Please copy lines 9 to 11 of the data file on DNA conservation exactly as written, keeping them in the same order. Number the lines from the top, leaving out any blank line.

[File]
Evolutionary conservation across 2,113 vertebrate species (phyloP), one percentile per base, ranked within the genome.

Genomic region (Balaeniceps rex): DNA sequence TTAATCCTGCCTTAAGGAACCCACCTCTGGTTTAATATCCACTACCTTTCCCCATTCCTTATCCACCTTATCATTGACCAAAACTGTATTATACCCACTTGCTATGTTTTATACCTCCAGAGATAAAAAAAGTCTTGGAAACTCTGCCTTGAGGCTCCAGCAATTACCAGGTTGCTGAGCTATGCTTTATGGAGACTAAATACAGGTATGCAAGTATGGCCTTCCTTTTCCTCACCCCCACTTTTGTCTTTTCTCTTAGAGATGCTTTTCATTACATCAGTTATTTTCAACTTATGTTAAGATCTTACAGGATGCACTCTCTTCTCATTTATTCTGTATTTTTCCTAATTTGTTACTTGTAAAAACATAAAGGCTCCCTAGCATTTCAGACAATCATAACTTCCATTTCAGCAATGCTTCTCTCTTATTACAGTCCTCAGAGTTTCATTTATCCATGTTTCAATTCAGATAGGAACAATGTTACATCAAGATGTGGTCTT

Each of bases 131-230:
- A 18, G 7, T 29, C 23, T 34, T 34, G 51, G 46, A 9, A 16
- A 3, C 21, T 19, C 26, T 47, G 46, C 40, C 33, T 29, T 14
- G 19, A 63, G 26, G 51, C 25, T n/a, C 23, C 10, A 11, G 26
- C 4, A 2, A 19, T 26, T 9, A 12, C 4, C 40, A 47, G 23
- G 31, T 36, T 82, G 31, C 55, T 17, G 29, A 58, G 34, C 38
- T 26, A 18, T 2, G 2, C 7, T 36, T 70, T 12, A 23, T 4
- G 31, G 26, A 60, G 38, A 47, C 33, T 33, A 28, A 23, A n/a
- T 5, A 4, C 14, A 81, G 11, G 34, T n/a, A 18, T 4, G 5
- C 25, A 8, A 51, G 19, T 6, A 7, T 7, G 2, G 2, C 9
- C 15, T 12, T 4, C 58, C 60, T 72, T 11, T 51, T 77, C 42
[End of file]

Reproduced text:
- T 26, A 18, T 2, G 2, C 7, T 36, T 70, T 12, A 23, T 4
- G 31, G 26, A 60, G 38, A 47, C 33, T 33, A 28, A 23, A n/a
- T 5, A 4, C 14, A 81, G 11, G 34, T n/a, A 18, T 4, G 5